Record retention can be proactively addressed in a recordkeeping system. We recommend including applicable record retention requirements in your environmental compliance management system applicable requirements matrix and placing an electronic note – such as a README text file or on the paper folder – in the folder of records with a designated deletion date.
Implement electronic recordkeeping and take advantage of the benefits of cloud applications.
As computer speed has increased and computer navigation has become more intuitive, many facilities have gravitated toward paperless recordkeeping systems.
Some benefits of paperless and cloud-based recordkeeping are:
- Flexible, editable file structure: It takes far less time to cut and paste a folder in the cloud than to change labels on a paper file or folder.
- Remote access: Cloud applications provide access from anywhere a data signal is available.
- Simplified document control: The portable document format (PDF) allows security of completed records and in-app passwords allow control of documents in progress.
- Flexible and stronger security of folders:
- With a few clicks, most cloud-based applications allow the administrator to limit access to a folder, simply by sharing a link to selected email addresses.
- Sharing duration can be limited as well, making it possible to simply open a folder – “data room”-style – to outside parties, such as inspectors and auditors, for a limited time.
- Folder access options make assignment of administrator controls possible and more transparent, allowing facilities to build their management system roles & responsibilities assignments into the recordkeeping system.
- Automatic filing: When we close an electronic document, it is automatically put back in the file cabinet. We recommend using a convention in the file name to provide additional automatic filing, such as “2023_0308_****” or “2023-03-08_****” to store documents chronologically.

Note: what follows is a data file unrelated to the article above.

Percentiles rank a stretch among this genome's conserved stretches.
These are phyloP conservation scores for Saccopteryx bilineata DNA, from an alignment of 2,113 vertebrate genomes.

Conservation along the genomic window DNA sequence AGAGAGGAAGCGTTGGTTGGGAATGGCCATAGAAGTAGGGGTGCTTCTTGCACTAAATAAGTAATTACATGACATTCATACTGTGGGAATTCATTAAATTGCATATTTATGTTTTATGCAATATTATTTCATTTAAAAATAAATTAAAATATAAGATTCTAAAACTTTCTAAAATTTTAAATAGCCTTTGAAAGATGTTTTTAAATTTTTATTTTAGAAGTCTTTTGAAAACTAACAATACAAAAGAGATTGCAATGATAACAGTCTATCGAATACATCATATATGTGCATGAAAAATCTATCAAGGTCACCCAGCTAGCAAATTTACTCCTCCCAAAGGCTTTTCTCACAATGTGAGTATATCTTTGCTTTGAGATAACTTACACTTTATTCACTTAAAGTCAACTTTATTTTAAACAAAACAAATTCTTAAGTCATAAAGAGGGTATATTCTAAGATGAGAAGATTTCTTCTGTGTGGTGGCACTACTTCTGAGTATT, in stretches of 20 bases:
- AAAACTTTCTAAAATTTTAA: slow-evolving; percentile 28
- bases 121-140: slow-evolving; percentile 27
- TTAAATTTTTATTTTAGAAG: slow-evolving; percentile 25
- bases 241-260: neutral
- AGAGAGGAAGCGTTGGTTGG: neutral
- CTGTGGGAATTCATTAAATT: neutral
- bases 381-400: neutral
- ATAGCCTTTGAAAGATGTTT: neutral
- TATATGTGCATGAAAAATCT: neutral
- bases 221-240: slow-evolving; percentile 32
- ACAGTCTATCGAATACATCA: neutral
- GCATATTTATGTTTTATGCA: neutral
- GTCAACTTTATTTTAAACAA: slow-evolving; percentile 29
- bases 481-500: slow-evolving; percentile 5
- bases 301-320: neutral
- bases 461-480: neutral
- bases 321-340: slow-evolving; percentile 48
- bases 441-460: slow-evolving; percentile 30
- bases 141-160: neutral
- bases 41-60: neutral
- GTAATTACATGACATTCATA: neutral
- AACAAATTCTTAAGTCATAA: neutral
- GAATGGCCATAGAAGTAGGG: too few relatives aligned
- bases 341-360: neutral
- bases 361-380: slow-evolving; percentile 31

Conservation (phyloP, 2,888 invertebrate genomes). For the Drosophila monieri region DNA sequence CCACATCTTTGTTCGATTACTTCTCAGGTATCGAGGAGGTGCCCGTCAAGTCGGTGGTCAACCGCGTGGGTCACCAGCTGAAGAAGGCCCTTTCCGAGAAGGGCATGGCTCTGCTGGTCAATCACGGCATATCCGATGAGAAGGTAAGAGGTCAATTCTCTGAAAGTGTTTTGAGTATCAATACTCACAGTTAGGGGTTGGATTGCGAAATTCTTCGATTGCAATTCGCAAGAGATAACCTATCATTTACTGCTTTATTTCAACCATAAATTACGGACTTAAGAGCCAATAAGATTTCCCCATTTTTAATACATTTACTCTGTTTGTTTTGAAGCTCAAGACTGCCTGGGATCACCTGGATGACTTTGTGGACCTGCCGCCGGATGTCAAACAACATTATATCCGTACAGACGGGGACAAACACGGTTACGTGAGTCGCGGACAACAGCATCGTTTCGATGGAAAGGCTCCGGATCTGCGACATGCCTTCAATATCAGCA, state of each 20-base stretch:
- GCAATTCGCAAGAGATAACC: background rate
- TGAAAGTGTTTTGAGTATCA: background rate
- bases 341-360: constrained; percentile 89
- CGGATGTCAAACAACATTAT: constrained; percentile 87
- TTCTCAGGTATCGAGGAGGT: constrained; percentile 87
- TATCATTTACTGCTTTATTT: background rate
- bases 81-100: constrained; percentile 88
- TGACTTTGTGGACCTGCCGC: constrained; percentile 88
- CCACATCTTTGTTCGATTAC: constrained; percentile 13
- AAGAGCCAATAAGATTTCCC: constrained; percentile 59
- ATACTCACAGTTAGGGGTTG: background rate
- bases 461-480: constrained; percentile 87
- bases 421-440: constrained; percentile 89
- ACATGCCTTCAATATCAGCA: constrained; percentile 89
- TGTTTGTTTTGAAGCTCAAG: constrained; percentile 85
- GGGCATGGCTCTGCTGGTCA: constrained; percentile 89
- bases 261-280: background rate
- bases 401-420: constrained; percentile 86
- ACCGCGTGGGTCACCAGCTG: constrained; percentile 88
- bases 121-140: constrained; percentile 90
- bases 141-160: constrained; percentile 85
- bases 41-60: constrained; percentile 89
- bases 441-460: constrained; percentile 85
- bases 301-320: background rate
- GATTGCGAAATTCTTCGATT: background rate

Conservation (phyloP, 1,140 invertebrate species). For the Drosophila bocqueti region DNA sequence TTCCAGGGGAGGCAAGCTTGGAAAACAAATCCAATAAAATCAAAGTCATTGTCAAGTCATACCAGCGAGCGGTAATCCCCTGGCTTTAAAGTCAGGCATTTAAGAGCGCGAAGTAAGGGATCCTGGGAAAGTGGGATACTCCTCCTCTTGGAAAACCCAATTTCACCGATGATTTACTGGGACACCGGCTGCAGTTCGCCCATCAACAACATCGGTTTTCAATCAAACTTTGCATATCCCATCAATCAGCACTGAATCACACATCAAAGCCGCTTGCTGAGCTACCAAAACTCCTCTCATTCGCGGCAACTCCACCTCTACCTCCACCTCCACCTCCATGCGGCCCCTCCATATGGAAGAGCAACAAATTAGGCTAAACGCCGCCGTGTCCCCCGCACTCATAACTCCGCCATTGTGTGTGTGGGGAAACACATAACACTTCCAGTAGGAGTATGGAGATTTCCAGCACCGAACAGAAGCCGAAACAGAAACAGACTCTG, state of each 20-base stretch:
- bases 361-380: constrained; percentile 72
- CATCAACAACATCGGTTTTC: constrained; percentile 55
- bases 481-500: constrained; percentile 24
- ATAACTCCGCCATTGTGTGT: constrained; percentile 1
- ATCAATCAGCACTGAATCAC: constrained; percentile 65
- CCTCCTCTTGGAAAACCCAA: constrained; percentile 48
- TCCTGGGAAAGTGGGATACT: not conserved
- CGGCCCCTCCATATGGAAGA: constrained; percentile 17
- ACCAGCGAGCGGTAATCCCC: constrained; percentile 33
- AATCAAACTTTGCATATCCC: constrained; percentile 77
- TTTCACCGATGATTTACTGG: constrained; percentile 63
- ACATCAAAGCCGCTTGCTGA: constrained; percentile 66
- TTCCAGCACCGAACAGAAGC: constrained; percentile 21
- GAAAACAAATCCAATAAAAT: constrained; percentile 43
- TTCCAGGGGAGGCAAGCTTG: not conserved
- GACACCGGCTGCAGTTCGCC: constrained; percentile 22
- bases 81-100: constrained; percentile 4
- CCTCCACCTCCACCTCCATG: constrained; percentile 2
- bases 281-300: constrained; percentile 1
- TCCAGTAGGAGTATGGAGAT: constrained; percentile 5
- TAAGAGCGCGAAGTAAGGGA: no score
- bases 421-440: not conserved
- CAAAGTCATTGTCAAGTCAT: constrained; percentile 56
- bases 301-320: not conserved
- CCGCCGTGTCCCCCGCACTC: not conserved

We still see many facilities using “old school” hard copy filing systems that are superior to some paperless systems we have seen. Some benefits of electronic filing can turn into pitfalls because workflow is so fast. As with paper, in the electronic environment, convenience can create a messy system if it’s disorganized. Searching for a record that is lost in Windows Explorer while an inspector waits is not a good look during an inspection.
Closing the Run
Avoid giving an auditor or an inspector the time and incentive to dig up issues because records are a mess. As with good housekeeping, good recordkeeping helps project an image of stewardship and organization that builds trust with inspectors. A well-organized file system also promotes smooth succession when personnel change. New environmental staff and management can immediately gain a sense of the scope of environmental regulation and the facility’s environmental footprint simply from reviewing the environmental filing directory.
This article has focused on environmental compliance recordkeeping, but the tips apply as well to other types of environmental recordkeeping, such as required by internal corporate policies, consensus standards or ISO 14001.
How do you ensure your business is following all applicable environmental laws so your company can continue to thrive in today’s market? Do you need help getting organized? TRC’s ONE Compliance team has experts who help untangle the confusion and keep your business compliant with all environmental regulations and permits. This team offers fast, friendly and easy to understand support so you can focus on your company’s operational tasks. This includes developing environmental compliance management systems for manufacturing facilities, including recordkeeping systems. We can be your partner in managing environmental compliance and help you find the right solution for your facility.